Earlier this week, the Shelton Group released its seventh annual Energy Pulse report, which has 450 pages of analysis, charts, graphs, and crosstabs based on the survey of 1,502 Americans. I haven’t seen the $5,000 report but would like to share some takeaways from a release and executive summary. Particularly, of the respondents, 42% had installed high-efficiency windows, 39% had installed extra insulation, 37% had installed higher efficiency HVAC systems, and 24% had installed a higher efficiency water heater.
David Hanacek of EcoCycle Solutions loves to think up practical, cost-effective building products that make a big impact on efficiency. Take his Flow-Thru Finisher for example, a handy little caulk gun attachment that helps get adhesive exactly where and how you want it. Before that, it was a clog-free drain device and lightweight steel shipping pallets. But it’s his new invention, the CanCoverIt, that gets him most excited. After all, what looks like a ho-hum, odd-looking box is actually a breakthrough invention that can save countless kilowatts and millions of dollars for homeowners. Read more »
Turns out the new Electron Stimulated Luminescence (ESL) R30 light bulb by Vu1 Corporation, which we first mentioned in January 2011, will be available at Lowes.com in December 2011 and in Lowe’s stores nationwide in February 2012, according to a company statement. The flood light is expected to retail for $14.98.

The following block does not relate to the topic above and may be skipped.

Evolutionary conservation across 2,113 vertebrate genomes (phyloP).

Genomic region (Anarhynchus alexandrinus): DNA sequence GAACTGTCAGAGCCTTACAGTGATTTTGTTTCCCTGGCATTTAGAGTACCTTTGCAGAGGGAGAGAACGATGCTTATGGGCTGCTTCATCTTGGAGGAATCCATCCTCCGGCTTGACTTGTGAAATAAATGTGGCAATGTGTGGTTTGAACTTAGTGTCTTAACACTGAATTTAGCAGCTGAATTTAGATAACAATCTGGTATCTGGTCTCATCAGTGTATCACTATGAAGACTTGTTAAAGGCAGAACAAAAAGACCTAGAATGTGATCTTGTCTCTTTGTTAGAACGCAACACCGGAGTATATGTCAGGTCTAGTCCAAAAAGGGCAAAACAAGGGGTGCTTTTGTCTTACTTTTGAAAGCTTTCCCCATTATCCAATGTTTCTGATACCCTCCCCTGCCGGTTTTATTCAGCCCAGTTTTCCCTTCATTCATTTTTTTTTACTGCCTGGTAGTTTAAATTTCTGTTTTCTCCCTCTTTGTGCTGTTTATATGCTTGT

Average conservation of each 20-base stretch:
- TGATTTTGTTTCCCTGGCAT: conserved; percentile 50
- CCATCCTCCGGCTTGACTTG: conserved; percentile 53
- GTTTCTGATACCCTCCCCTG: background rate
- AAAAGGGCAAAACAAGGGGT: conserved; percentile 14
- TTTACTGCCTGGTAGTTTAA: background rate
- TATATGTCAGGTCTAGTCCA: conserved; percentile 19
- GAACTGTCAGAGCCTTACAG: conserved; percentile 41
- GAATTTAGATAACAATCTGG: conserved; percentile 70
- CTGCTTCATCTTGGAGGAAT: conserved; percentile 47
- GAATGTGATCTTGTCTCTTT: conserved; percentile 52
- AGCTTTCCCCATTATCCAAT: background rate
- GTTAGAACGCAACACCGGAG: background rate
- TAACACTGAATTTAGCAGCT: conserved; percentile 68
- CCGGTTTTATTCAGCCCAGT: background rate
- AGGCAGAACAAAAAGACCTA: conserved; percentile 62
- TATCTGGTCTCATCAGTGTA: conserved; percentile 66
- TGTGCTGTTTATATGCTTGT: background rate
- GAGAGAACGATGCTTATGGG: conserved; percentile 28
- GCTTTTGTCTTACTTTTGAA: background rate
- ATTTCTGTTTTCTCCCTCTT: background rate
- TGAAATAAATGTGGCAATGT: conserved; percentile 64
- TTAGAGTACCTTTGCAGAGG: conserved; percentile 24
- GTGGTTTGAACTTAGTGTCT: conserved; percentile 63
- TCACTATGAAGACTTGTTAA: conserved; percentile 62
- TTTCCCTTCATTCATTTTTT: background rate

The average home spends more than $2,200 per year on energy bills and roughly half of this amount goes towards heating and cooling, according to the Department of Energy. When a programmable thermostat is set and used properly, a homeowner can save about $180 annually. But the problem is, virtually everyone with a programmable thermostat doesn’t set or use it properly. Nest Labs, a Palo Alto-based start-up, aims to solve this problem with a new thermostat that’s simple, sleek, intuitive, and smart.
A few months back, the New York Times put a spotlight on the obscene energy use of cable, DVR, and other set-top boxes. There are 160 million set-top boxes in the US, according to the EPA, and these boxes annually consume about $3 billion in electricity. What’s shocking is the fact that about 66% of this electricity is spent when no one is watching and no shows are being recorded. In the home, the DOE estimates that two set-top boxes will use about 500 kWh of energy every year — more energy than it takes to run a new refrigerator!
*This is a sponsored article in association with Plastics Make It Possible.
In conjunction with the Solar Decathlon, Plastics Make It Possible created an interactive home to show people how plastic products can be used to make a home comfortable and energy efficient. For example, window coverings can reduce home heating and cooling, flexible plumbing can be used for direct runs to deliver hot water faster, and plastic-encased solar shingles can blend into the roof while creating energy from the sun.